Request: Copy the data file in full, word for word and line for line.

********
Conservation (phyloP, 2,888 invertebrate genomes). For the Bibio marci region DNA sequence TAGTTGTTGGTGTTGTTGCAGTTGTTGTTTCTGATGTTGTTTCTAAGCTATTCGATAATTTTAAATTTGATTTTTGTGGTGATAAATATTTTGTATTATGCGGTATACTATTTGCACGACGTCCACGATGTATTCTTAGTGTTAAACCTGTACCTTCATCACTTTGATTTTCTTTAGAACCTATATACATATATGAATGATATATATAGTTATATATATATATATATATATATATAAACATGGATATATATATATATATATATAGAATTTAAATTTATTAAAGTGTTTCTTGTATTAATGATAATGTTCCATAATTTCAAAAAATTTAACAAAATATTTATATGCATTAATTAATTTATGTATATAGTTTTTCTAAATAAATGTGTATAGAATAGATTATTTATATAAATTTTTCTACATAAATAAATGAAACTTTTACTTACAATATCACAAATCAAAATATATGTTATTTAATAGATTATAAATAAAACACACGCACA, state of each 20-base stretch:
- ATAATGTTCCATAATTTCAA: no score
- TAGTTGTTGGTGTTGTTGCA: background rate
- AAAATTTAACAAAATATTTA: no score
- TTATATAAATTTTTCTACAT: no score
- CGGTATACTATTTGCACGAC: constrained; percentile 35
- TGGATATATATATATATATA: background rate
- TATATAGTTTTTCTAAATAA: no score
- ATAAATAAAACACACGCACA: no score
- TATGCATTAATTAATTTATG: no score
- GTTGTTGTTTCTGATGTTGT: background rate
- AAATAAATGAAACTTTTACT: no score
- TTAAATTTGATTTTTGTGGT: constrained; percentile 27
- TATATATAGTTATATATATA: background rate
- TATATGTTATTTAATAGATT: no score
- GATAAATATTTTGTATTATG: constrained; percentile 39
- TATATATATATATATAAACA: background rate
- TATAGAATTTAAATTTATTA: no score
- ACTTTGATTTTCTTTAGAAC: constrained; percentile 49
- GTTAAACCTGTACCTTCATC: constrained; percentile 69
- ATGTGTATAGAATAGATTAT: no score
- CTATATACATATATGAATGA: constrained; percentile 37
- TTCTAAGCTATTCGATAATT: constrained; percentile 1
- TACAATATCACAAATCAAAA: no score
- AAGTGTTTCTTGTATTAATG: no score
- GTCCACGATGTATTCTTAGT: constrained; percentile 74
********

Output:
Conservation (phyloP, 2,888 invertebrate genomes). For the Bibio marci region DNA sequence TAGTTGTTGGTGTTGTTGCAGTTGTTGTTTCTGATGTTGTTTCTAAGCTATTCGATAATTTTAAATTTGATTTTTGTGGTGATAAATATTTTGTATTATGCGGTATACTATTTGCACGACGTCCACGATGTATTCTTAGTGTTAAACCTGTACCTTCATCACTTTGATTTTCTTTAGAACCTATATACATATATGAATGATATATATAGTTATATATATATATATATATATATATAAACATGGATATATATATATATATATATAGAATTTAAATTTATTAAAGTGTTTCTTGTATTAATGATAATGTTCCATAATTTCAAAAAATTTAACAAAATATTTATATGCATTAATTAATTTATGTATATAGTTTTTCTAAATAAATGTGTATAGAATAGATTATTTATATAAATTTTTCTACATAAATAAATGAAACTTTTACTTACAATATCACAAATCAAAATATATGTTATTTAATAGATTATAAATAAAACACACGCACA, state of each 20-base stretch:
- ATAATGTTCCATAATTTCAA: no score
- TAGTTGTTGGTGTTGTTGCA: background rate
- AAAATTTAACAAAATATTTA: no score
- TTATATAAATTTTTCTACAT: no score
- CGGTATACTATTTGCACGAC: constrained; percentile 35
- TGGATATATATATATATATA: background rate
- TATATAGTTTTTCTAAATAA: no score
- ATAAATAAAACACACGCACA: no score
- TATGCATTAATTAATTTATG: no score
- GTTGTTGTTTCTGATGTTGT: background rate
- AAATAAATGAAACTTTTACT: no score
- TTAAATTTGATTTTTGTGGT: constrained; percentile 27
- TATATATAGTTATATATATA: background rate
- TATATGTTATTTAATAGATT: no score
- GATAAATATTTTGTATTATG: constrained; percentile 39
- TATATATATATATATAAACA: background rate
- TATAGAATTTAAATTTATTA: no score
- ACTTTGATTTTCTTTAGAAC: constrained; percentile 49
- GTTAAACCTGTACCTTCATC: constrained; percentile 69
- ATGTGTATAGAATAGATTAT: no score
- CTATATACATATATGAATGA: constrained; percentile 37
- TTCTAAGCTATTCGATAATT: constrained; percentile 1
- TACAATATCACAAATCAAAA: no score
- AAGTGTTTCTTGTATTAATG: no score
- GTCCACGATGTATTCTTAGT: constrained; percentile 74